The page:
After studying this unit, you should be able to read, write, and recite the entire Hebrew Aleph-Bet, both in print letters and in modern Hebrew script. Start with Section 1.1 and down move through the list.

    Unit Two: The Vowels


    Hebrew is a consonantal language. Vowel marks were introduced to facilitate learning how to read and pronounce words.

    Simple Vowel Template


        After studying this unit, you should be able to read, write, and recite the the Hebrew vowel system. Start with Section 2.1 and down move through the list.

    Unit Three: SyllablesIn order to properly pronounce a Hebrew word, you will need to understand how the word is divided into syllables (i.e., units of distinct sound).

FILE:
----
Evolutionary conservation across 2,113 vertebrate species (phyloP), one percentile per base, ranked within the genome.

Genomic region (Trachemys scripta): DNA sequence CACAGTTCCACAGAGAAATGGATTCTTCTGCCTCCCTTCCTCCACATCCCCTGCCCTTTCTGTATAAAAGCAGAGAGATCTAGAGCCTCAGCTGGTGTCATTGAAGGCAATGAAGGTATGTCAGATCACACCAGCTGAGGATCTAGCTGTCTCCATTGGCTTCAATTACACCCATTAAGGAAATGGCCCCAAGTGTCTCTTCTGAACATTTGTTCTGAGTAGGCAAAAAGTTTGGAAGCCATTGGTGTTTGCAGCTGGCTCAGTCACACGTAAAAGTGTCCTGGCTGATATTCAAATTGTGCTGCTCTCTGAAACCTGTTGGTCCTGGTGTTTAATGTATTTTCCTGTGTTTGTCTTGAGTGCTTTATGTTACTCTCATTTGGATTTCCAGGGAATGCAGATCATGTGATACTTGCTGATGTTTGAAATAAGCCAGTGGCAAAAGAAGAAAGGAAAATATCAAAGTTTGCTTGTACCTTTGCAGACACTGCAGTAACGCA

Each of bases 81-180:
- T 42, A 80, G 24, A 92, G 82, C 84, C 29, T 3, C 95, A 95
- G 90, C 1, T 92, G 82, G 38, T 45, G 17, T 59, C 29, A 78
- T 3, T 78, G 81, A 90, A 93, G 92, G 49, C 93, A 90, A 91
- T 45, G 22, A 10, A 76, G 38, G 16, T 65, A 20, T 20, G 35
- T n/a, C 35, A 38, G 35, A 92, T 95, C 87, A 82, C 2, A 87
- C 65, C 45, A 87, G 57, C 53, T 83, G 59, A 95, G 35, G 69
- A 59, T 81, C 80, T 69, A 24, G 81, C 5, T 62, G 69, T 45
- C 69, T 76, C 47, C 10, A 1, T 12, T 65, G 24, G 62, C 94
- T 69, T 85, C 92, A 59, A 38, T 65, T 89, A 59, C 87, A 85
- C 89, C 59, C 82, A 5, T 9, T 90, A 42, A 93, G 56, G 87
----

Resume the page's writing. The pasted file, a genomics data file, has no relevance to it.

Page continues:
Word Division
        After studying this unit, you should be able to begin reading, writing, and reciting Hebrew words. Start with Section 3.1 and down

    Unit Four: Hebrew Nouns
    Just as in English, a Hebrew noun is a name of a person, place, or thing. This section will introduce you to the Hebrew noun: its morphology and basic usage.
    After studying this unit, you will understand the basic grammar of the noun in biblical Hebrew, as well as the definite article, the conjunction, and the use of Hebrew "word pairs" (construct chain). You also should be able to begin using a Hebrew lexicon to begin learning common noun forms you will see in the Tanakh.

    Unit Five: Adjectives
    An adjective is a word that is used to describe or qualify a noun. Hebrew adjectives function similarly to English adjectives.